|photo credit: Matt_Velazquez via photopin cc|
I collected rocks when I was a kid. I had a pretty good collection of agates and quartzes and even some rare crystals. One of my favorite places to look was in the decorative rock bed by the entry to my elementary school. As I was kicking through it one day, though, a teacher saw me and asked me to stop. “Why?” I asked. “It’s just one little rock.” In the moment I’m sure she was just considering school property, but her response taught me a bigger lesson: “Imagine if everyone at this school took one rock home each day. How long would it be before all you saw was ugly dirt?”
This encounter came to mind recently as I kept up with the story of Johnny Manziel, the celebrated and scintillating Heisman Trophy-winning sophomore quarterback for Texas A&M University. He is praised for his mad dashes through defenses and his clutch play. He is also getting himself into a heap of trouble. During his brief time in college, Manziel has been arrested for a bar fight, embroiled himself in Twitter controversies, brought criticism on himself for excessive partying, and been a heavy drinker.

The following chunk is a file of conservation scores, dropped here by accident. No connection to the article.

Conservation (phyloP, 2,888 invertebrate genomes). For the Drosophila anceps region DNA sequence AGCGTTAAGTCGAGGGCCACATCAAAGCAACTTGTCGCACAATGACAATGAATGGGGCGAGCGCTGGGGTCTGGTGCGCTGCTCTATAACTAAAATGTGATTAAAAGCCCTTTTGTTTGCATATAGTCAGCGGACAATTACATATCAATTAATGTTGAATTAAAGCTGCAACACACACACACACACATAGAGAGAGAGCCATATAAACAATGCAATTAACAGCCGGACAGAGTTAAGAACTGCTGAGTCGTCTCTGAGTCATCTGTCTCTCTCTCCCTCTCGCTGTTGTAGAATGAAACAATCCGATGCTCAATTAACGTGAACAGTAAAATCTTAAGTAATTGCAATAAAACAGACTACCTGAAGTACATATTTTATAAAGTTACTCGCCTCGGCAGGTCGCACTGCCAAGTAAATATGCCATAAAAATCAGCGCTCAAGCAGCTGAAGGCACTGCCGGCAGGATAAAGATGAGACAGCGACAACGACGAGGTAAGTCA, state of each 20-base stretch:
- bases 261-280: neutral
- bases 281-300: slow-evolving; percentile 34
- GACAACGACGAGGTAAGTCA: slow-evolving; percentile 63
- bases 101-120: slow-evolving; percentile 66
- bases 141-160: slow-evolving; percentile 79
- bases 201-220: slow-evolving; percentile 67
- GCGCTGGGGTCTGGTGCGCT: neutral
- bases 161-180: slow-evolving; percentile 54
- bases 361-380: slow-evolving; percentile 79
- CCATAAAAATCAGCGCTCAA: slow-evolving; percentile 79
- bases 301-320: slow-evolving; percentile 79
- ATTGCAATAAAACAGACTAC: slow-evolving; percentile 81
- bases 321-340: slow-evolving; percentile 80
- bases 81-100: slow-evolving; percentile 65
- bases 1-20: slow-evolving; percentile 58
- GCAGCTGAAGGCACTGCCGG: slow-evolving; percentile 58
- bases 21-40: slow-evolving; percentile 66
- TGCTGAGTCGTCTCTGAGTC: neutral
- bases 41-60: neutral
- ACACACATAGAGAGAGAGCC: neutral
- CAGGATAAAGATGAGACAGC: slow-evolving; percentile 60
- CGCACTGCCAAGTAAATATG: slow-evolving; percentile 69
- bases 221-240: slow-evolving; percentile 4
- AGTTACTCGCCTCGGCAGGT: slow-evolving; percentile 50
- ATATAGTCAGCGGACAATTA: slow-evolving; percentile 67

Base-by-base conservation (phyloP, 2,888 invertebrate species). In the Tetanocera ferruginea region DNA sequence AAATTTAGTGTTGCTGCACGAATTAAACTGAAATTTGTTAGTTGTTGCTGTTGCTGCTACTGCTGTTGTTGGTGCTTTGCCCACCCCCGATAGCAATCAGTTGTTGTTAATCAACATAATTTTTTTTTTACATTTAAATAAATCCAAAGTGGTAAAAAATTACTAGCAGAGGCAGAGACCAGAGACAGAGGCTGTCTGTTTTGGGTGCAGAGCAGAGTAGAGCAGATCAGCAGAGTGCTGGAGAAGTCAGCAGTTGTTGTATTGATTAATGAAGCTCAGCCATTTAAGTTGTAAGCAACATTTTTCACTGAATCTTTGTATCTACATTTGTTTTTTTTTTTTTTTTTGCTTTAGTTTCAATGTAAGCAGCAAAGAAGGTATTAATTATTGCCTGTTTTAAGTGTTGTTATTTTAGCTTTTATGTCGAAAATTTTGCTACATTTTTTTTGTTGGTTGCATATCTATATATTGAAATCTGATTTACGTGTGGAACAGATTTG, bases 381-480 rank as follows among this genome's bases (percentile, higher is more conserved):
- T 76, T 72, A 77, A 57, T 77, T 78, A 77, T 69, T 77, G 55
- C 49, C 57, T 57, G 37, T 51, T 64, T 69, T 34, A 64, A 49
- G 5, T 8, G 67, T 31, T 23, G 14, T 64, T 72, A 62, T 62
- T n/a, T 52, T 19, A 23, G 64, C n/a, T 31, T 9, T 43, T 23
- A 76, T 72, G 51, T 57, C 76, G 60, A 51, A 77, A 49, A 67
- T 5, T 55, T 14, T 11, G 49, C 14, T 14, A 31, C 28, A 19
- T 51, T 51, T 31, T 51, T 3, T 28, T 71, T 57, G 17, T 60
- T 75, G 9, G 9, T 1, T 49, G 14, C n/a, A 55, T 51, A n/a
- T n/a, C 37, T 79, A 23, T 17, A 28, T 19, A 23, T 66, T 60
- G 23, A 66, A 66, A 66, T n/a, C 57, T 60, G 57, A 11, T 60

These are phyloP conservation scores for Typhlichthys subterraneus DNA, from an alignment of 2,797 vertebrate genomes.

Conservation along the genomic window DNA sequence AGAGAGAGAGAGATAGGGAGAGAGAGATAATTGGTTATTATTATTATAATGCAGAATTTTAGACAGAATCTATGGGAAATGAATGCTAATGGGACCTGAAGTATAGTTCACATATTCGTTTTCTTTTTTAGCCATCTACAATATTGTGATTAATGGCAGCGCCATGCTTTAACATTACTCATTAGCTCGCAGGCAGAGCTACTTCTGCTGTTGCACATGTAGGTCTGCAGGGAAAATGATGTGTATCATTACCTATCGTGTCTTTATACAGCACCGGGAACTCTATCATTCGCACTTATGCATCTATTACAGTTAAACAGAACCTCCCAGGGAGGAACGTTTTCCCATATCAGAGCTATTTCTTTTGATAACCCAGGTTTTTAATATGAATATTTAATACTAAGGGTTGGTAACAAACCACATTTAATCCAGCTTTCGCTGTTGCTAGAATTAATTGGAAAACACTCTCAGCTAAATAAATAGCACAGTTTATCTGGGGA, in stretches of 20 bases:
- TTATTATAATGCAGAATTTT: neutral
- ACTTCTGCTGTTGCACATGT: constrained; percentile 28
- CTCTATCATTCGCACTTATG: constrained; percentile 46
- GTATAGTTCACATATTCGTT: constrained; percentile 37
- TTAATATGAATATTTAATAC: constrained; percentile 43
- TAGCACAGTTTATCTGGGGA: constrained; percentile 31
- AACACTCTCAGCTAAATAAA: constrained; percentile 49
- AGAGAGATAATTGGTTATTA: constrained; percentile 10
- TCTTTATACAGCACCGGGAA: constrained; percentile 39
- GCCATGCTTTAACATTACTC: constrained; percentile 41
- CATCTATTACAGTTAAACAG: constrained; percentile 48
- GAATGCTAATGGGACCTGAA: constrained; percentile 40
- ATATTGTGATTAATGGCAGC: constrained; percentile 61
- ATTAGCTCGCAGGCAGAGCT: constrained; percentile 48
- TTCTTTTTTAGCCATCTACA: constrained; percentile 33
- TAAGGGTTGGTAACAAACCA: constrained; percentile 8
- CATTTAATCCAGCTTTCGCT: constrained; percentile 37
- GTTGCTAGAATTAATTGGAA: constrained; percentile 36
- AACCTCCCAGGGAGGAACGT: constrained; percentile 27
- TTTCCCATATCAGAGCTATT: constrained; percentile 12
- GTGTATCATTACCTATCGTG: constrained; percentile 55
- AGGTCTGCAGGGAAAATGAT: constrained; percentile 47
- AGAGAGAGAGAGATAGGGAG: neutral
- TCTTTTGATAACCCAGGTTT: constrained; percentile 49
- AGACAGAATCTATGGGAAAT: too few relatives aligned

. . .
What will Johnny Manziel be like at 30, the age I am now? Will he mature and learn from his mistakes, or will he become embittered with arrested development because of the trauma of society’s nastiness? Will we let him move on, or will we forever label him a fool? While we cannot yet answer these questions, we do know this: Until we put down our little stones, we are only contributing to his misery and possibly to a broken future.
. . .